The Timber Trail is one ride on The New Zealand Cycle Trail network – a combined 2,500km of multi-day cycle rides through spectacular landscapes.
Located in the heart of the North Island, Pureora Forest Park a precious remnant of native forest saved from loggers’ chainsaws by conservationists in the 1970s. Remote and rugged, it was largely the realm of hardy hunters and hikers until The Timber Trail blazed its way through in 2013, revealing not only awe-inspiring beauty but also human stories that echo down through the years.
The 85-kilometre trail follows old bush tramlines and logging roads, linked up and smoothed out with flowing, purpose-built single-track. It’s graded easy to intermediate (grade 2–3) with a few gentle climbs, but its remoteness and occasional tricky sections make it most suitable for reasonably fit, experienced mountain bikers.
Most commonly ridden from north to south, the Timber Trail starts at Pureora, once a thriving sawmilling village. Today it’s the site of a visitor information centre and Department of Conservation campground, while nearby Pa Harakeke offers cabin accommodation and shuttle services run by the local iwi (Māori tribe).
From Pureora, the well signposted trail plunges straight into another world, one ruled by iconic native tree species such as rimu, matai, miro and tawa. Eagle-eyed visitors may spot some of the forest’s many special inhabitants such as North Island kōkako, robin and the cheeky, screechy kākā (forest parrot). Even rarer species include the kārearea (New Zealand falcon), kākāriki (parakeet) and whio (blue duck) as well as both species of native bat (long-tailed and short-tailed) and primitive Hochstetter’s frog.
The trail climbs gently up the side of Mt Pureora (1165m), the park’s tallest peak created in an ancient volcanic eruption. At 980 metres, the trail’s high-point is shy of its peak, and the beginning of the predominantly downhill journey across the western flanks of the Hauhungaroa Range, all the way to the trail’s end at Ongarue.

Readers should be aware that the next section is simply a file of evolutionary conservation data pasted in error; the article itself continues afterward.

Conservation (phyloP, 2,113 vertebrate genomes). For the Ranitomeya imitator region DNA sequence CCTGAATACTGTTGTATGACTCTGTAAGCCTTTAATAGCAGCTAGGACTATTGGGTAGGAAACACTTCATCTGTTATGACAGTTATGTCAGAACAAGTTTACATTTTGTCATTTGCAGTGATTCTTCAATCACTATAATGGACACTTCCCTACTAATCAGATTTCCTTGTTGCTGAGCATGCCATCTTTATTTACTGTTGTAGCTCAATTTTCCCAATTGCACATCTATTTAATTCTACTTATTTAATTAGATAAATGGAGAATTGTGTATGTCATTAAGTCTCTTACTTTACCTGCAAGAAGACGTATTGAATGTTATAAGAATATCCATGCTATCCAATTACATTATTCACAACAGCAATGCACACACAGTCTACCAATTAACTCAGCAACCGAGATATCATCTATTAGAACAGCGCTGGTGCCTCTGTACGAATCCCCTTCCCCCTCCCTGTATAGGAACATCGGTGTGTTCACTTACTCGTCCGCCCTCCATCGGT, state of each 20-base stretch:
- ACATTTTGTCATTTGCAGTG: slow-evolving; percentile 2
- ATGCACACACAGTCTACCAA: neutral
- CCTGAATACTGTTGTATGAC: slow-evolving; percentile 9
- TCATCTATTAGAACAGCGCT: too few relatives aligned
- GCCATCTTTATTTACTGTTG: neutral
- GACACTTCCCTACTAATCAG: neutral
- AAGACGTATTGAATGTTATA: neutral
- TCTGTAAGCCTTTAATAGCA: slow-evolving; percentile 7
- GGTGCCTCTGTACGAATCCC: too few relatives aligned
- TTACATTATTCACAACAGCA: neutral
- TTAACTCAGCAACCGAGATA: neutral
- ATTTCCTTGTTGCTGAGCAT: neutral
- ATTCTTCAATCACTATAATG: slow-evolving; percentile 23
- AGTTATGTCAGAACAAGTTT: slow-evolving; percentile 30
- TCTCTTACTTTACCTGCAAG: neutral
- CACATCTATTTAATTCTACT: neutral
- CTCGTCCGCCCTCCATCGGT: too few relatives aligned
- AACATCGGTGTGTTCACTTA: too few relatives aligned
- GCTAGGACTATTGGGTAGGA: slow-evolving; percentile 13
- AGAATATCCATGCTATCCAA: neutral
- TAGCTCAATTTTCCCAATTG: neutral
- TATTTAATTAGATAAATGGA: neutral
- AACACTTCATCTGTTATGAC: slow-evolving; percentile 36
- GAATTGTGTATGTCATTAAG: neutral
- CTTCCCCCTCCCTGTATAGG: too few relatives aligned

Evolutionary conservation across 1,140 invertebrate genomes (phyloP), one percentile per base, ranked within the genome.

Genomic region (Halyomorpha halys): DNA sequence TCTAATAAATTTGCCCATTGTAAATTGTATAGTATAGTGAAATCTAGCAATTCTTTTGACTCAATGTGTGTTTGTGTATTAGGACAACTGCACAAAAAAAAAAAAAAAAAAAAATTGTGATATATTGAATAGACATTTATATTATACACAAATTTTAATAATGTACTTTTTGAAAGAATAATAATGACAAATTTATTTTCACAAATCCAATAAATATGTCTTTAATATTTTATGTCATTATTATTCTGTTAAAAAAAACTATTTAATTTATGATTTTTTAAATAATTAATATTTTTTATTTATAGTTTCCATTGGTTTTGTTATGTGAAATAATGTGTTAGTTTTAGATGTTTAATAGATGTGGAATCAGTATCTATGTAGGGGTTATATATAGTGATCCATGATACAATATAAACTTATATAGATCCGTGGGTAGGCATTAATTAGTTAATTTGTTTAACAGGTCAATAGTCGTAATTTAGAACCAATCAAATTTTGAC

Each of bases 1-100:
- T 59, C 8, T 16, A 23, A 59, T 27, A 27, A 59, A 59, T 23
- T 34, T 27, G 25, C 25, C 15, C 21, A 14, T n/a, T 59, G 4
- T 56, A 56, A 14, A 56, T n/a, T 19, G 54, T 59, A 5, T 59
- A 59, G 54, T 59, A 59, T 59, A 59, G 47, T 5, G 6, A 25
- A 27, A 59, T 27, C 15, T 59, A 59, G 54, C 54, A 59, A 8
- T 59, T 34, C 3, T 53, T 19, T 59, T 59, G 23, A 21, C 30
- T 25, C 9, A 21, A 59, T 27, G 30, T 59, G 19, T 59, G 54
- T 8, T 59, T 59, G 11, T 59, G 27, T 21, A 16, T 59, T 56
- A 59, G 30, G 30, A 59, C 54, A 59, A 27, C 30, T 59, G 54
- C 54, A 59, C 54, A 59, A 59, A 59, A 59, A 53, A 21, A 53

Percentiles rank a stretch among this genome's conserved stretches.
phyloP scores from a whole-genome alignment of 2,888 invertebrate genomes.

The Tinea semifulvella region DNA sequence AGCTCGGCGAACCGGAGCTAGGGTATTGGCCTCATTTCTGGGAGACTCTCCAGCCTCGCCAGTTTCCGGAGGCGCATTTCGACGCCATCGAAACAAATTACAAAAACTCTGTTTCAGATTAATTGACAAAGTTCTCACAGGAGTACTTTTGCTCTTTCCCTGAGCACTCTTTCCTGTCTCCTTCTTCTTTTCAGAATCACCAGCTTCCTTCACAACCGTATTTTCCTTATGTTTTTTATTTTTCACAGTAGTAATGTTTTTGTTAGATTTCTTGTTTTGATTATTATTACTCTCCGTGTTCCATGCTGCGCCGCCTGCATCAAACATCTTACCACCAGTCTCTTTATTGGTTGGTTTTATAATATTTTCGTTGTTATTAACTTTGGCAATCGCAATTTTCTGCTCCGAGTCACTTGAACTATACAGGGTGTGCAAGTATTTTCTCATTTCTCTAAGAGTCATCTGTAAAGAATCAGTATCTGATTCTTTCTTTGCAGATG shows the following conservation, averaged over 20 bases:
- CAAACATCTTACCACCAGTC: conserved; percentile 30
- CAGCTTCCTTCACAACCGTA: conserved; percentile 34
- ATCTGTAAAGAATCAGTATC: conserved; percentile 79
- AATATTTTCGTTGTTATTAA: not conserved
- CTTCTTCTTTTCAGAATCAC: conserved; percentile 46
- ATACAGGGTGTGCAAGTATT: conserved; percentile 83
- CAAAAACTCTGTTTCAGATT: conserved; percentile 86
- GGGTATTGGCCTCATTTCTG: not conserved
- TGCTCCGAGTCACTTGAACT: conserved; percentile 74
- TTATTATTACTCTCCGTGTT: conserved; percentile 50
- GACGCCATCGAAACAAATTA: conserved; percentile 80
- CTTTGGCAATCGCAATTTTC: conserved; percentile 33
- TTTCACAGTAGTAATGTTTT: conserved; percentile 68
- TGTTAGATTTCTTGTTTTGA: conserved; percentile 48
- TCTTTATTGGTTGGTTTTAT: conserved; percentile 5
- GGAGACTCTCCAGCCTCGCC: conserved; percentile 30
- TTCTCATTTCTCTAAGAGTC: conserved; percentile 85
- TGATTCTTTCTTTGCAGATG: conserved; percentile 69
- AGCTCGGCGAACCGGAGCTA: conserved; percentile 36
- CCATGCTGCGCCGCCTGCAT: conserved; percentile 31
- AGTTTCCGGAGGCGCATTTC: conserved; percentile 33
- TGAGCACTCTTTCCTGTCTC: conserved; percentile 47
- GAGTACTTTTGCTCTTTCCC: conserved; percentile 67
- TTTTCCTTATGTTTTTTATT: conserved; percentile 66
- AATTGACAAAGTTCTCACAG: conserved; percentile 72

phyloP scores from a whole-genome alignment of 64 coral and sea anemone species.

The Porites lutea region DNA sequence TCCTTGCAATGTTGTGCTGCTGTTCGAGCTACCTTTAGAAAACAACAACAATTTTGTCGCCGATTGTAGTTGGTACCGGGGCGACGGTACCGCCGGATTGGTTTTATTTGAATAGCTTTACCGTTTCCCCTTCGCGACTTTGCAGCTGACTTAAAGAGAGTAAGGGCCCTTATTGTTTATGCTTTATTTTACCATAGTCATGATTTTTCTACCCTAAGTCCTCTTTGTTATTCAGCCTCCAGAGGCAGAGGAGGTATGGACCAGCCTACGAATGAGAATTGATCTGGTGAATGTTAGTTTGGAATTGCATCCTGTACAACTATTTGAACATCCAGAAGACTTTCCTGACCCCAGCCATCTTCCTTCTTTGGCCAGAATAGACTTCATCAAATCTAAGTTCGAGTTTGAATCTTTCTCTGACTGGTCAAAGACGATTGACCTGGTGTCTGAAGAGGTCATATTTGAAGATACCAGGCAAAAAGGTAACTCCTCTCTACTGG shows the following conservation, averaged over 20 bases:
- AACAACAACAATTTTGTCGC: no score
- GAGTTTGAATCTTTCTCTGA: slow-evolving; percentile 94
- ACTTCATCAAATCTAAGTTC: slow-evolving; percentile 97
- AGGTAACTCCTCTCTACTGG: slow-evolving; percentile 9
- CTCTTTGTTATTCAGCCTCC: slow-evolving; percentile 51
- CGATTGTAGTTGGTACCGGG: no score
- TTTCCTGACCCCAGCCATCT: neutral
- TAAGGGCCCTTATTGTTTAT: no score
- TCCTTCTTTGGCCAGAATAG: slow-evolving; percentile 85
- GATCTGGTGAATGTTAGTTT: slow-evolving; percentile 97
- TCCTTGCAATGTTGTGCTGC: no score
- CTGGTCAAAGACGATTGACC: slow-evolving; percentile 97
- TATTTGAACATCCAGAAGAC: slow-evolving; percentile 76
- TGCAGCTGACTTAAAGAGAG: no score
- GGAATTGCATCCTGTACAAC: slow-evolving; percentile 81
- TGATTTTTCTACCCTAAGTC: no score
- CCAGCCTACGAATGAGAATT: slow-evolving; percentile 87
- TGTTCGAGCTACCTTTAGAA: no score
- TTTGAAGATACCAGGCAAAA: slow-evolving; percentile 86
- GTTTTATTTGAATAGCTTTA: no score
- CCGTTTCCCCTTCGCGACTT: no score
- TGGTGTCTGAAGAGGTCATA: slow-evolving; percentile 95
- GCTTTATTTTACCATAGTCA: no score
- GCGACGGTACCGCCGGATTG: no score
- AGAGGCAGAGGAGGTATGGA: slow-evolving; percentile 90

That’s not to say it’s not undulating, because it most certainly is. Steep gorges slice down densely forested hillsides, bridged by some of the highest and longest suspension bridges in New Zealand. There are eight in all, the granddaddy being Maramataha Bridge at 141m long and 53m high. It’s an impressive sight all right, and quite a thrill to cross – best to ignore the wobbles and don’t look down.
Around the trail’s halfway point is Piropiro Flats, a logical place to break the journey by staying overnight at the conservation campground or nearby Black Fern Lodge, or by arranging a shuttle transfer to accommodation further afield.
The second half of the trail is easier, on the whole, and boasts an interesting mix of ancient forest and regenerating bush, punctuated by more bridges, various huts and the Ongarue Terminus. The long-gone sawmill here was serviced by the Ongarue Tramway, which the Timber Trail follows onwards through fern-lined cuttings and around the ‘spiral’, an internationally significant engineering feat.
The trail finishes at Ongarue, the usual pick-up point for shuttle services. Cyclists with gas left in the tank can ride the extra 24 kilometres to Taumarunui along a quiet, and undulating road, taking an extra couple of hours or so.
The Timber Trail’s location makes it easy to combine with other Great Rides including the Mountains to Sea that traverses Tongariro and Whanganui National Parks, and the Great Lake Trail skirting the shore of Lake Taupo.
Background: New Zealand Cycle Trail
In May 2013, the New Zealand Cycle Trail was named as one of the best cycle trails in the world at the International Trails Symposium, hosted by American Trails in Arizona.
A network rather than one single route, The New Zealand Cycle Trail is a series of multi-day off-road trails and touring routes throughout New Zealand offering 2,500km of riding through outstanding landscapes.
A complete list of the New Zealand Cycle Trails and associated accommodation and providers is available at: www.nzcycletrail.com